By Michael Goldstein
By Dennis Romero
By Sarah Fenske
By Matthew Mullins
By Patrick Range McDonald
By LA Weekly
By Dennis Romero
By Simone Wilson
DURING THIS SAME WEEK that Barack Obama clinched the majority of pledged Democratic Party delegates, the presidential mash-up was more frenzied than ever. But not between Obama and Hillary Clinton. No. It was a knockdown, blood-on-the-floor, caged grudge match between Clinton and McCain to see who could more brutally beat the American process into utter stupidity.
Work before pleasure, so I’ll bag first on Johnny Mack.
When straight-talkin’ McCain saw a fifth lobbyist resign from his campaign staff, he did what any crooked politician would do. He changed the subject. All of a sudden it was nonstop wanking from McCain about a totally fictional tête-à-tête between Osama Obama and Iranian President Whateverajad. That is, until later in the week, when a hypertensive McCain was thumping Obama for a not-yet consummated sit-down with Fidel Castro. Forget about the fact that El Lider Maximo is probably no longer capable of sitting up straight in a chair, but McCain’s blatantly hypocritical appeal to fear, his joining in the chorus with George W. Bush (architect of our greatest foreign-policy disaster in a generation) to suggest that Obama would be “reckless” enough to sell out America in a chitchat with the mullahs is, frankly, stomach turning.
There was a time when I would have expected a bit more dignity from McCain. But that moment, unfortunately, is long gone. He’s free to “draw all the distinctions” he wants between himself and the junior senator from Illinois. Arguing that he has more experience, a steadier hand, a better understanding of global relations — whatever — than Obama, would be fair game.
The intellectual dishonesty of this current ploy, however, is just stunning. McCain may not be quite the global genius some of his supporters claim, but he’s smart enough to know that when Obama has spoken of negotiating with our enemies he was only referring to off-the-shelf conventional superpower diplomacy of the sort ritually practiced until, oh, about seven years ago. Indeed, it was McCain himself who played a key role in normalizing U.S. relations with Vietnam, and with no preconditions that the Communist dictatorship first resign. How he could stand before TV cameras, as he did this week, and hysterically warn that Obama was about to cede Miami to Havana was beyond the pale.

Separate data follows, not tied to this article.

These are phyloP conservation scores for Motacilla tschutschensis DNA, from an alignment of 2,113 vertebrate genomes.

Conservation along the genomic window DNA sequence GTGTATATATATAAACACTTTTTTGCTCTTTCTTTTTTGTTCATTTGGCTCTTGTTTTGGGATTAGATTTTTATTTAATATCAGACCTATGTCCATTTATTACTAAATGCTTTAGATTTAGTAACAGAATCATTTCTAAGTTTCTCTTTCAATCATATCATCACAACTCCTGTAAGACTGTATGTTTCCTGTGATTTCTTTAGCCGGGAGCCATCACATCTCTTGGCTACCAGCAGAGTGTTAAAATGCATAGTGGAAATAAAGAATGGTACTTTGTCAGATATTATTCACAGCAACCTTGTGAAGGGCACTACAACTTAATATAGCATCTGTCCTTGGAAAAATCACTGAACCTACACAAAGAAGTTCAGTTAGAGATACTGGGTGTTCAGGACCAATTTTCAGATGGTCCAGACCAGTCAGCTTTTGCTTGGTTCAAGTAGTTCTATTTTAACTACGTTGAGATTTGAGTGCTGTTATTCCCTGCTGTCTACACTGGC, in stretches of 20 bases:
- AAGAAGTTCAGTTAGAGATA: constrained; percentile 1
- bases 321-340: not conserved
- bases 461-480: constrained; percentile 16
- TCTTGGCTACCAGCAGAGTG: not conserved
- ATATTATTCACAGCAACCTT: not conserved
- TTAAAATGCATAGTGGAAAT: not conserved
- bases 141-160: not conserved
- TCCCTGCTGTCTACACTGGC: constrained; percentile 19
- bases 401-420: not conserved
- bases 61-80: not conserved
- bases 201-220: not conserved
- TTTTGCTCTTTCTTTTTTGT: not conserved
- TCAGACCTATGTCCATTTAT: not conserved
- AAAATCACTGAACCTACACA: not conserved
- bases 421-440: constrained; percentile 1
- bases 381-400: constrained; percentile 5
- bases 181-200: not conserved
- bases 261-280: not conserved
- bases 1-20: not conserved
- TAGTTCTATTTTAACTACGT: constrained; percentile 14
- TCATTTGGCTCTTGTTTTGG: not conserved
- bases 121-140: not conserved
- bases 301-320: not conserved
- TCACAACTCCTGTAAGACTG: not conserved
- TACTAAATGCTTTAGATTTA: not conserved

It was no accident that Obama immediately returned McCain’s fire — and with a certain gusto. The virtual Democratic nominee knew instinctively that McCain had stumbled into his own ambush. With 80 percent of Americans now saying the country is on the wrong track, and with $4-a-gallon gas a stark, daily reminder of these economically uncertain times, McCain had picked the wrong issue to jump-start the general-election campaign. After Bush had blundered by blustering about appeasement in the Israeli Knesset, McCain — if he were smart — should have taken the opportunity to separate himself from a smoldering, smoking White House and condemned the president for his cheap shot. Instead, McCain handcuffed himself to Dubya’s corpse.
Fine by me. More power to McCain in this dead-end strategy, which has about as much chance of success as do the policies he supports in Iraq. The only troubling part of this scenario is that if McCain is this desperate before Memorial Day, just imagine how deep into the muck we’re all gonna be come Labor Day.
WHICH BRINGS ME to the second half of this week’s political equation. While McCain was skimming the moral low ground, guess who he bumped into down there on the bottom? Why, it was Comrade Clinton! Hillary, Glorious Protector of the Oppressed Territories of Florida and Michigan! Stalwart Defender of Waitresses, Janitors, Coal Miners and, presumably, the Kronstadt Sailors! I swear, I almost drove off the side of Topanga Canyon the day of the Kentucky and Oregon primaries as I was listening to the political coverage on XM radio and heard one of her surrogates make the preposterous claim that Hillary was being cheated out of the nomination because she had actually won the popular vote (which is true only if you count the nonelection in Michigan, where there was no one else on the ballot, if you don’t count the tens of thousands of Democrats who voted with their feet in myriad caucus states and if you subtract your IQ and body mass index). I got so angry I punched the station button to C-SPAN radio and ran right into Chairwoman Clinton herself, claiming — are you ready? — that because of the geography of her victory, she had won more “electoral votes” than Obama.
Whaaatt? There’s no crying in baseball, and there are no electoral votes in party primaries. Except that Hillary actually stated some number she pulled out of her, um, talking points.
No matter. As they said in Goodfellas, “She’s gone now.” Good riddance to her. And, soon enough, to John McCain.
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